The Hungarian national uprising began 12 days before Soviet tanks and troops rolled up on the streets of Budapest on November 4, 1956 and crushed the uprising for once and for all. Personal accounts are the stories we tell about our lives that usually portray a larger picture of a life in historical context. Every life has its share of joy and sorrow, victory and tragedy. Personal records, such as diaries can be goldmines of historical research. Diaries as such are documents that beside the unequivocal historical facts enlighten us of remarkable experiences and about the effects of important historical moments on people’s emotions in an intimate way and we are able to relive these moments from their perspective.
In many ways, diaries and letters are similar: both are archived intimate writings of potential historical value. The following record, the diary of the Hungarian Revolutionary Dr. Ferenc Tésenyi was chosen to be part of the European Digital Treasures second Exhibition ‘Exiles, Migratory flows and Solidarity’.
Can you imagine grabbing a gun as a young pupil to fight for your freedom when a revolution hits in your country?
Well, for the students of the year 1956 in Hungary, when an uprising rose up against communist rule, the life-changing decision to become a fierce freedom fighter was a question of the nation’s life and death. Regarding one man’s impressions of the 1956 Hungarian Revolution and its aftermath, the diary of Dr. Ferenc Tésenyi- who was 18 years old at this time – is a very important source. Tésenyi was a student in the city of Pécs and an active member of the revolutionary group called the ‘Invisibles of the Mecsek Mountains’. The ‘Invisibles’ were a group of armed freedom fighters that resisted even weeks after the defeat of the 1956 revolution, hiding in the mountains of the Mecsek Mountain, a mountain range in southern Hungary (Baranya region).
Tésenyi’s account shows us what it was like for the people who lived through the revolution. His entry for October 23, 1956, for example, records how police officers and officials of the State Protection Authority attacked him and other revolutionaries:
‘They were coming step by step, and when they were only 15 steps away from us, they nailed their bayonets at us and started running towards us. They were stabbing and beating with the stock of their rifles those who were standing in the front line, while they were trying to disperse us into the streets opening from the square. But they did it in vain, the people always returned to the square from the other side.’
In the entry for October 25, he notes the jubilation that accompanied the initial revolutionary victories:
‘[…] the red stars fell down from the theatre and the trade union centre, and they were replaced with Hungarian national flags. By this time, we were already about 40,000 people. At the main square, we sang the National Anthem, and then a loudspeaker spoke up: “My fellow Hungarians”, “my fellow citizens!” It was followed by loud applause, and then the police and the State Protection Authority both apologized…’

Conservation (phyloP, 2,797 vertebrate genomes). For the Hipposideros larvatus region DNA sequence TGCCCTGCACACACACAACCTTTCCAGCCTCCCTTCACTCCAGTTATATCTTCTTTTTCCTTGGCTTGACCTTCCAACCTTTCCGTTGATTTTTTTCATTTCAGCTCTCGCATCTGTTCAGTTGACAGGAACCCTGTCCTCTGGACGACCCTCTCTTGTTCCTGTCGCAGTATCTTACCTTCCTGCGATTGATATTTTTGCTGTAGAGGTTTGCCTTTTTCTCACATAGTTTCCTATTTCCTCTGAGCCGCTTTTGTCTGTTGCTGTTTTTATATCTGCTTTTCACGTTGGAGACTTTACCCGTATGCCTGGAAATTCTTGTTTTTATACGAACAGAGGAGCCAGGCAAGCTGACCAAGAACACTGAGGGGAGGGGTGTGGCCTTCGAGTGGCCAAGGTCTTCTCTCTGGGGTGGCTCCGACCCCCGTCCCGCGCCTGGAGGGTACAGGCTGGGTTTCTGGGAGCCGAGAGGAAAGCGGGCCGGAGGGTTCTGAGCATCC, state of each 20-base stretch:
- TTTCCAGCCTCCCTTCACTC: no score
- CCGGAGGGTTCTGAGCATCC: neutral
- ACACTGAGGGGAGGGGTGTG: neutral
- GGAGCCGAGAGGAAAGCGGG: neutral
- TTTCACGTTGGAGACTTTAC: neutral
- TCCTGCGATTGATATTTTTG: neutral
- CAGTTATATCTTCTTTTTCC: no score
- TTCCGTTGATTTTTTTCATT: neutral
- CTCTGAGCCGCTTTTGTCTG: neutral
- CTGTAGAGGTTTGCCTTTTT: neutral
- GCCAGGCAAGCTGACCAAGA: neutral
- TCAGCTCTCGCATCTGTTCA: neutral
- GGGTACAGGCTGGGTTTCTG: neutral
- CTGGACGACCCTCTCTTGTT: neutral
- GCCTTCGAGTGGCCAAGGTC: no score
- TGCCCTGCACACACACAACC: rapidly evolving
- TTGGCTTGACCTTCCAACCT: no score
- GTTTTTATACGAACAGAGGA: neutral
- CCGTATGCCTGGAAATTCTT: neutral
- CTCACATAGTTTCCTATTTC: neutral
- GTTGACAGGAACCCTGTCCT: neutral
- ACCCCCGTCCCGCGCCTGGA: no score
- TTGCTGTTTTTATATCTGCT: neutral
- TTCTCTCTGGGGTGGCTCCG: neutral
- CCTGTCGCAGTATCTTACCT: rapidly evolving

The ‘Invisibles’, after surviving many Soviet attacks in the mountains – many captured, some of them executed or tortured- had to flee their base. The Soviets were still on their trail, with no chance left, so at the morning briefing on November 16, everyone was acquitted of their oath and then told they had to head west. Finally at dawn, on November 22, some of the ‘Invisibles’ managed to cross the Hungarian-Yugoslav border at Bélavár (town in Somogy County).
Dr. Tésenyi escaped to Yugoslavia where he has been dispatched to Gerovo refugee camp (today a village in Croatia). He later went to high school in the Federal Republic of Germany before enrolling at the medical school of the University of Zurich, Switzerland. He graduated as a dentist in 1965.
In Tésenyi’s record (a volumed hardback diary on paper, containing 200 numbered pages, 86 pages were written) we can see a pencil drawing depicting the Gerovo refugee camp as it appeared in early December, 1956. At that time the place was surrounded by a double barbed-wire fence, and was overlooked by watchtowers and sentry boxes. It felt more like a Nazi concentration camp than a refugee camp.
In mid-May 1957 the watchtowers and the barbed-wire were removed but the camp still left a lot to be desired. Around 1,400 refugees were packed into buildings designed to hold 600 people. Some families had small rooms to themselves, but most were accommodated in a large common dormitory room along with the others. There was no dining hall at the camp. Some of the refugees made the choice to return to Hungary, others, like Ferenc Tésenyi, stuck it out, and were able to complete the journey to Western Europe or America in order to make a new life for themselves.
Written by Dorottya Szabó, senior archivist,
National Archives of Hungary and
Anna Palcsó, public education officer,
National Archives of Hungary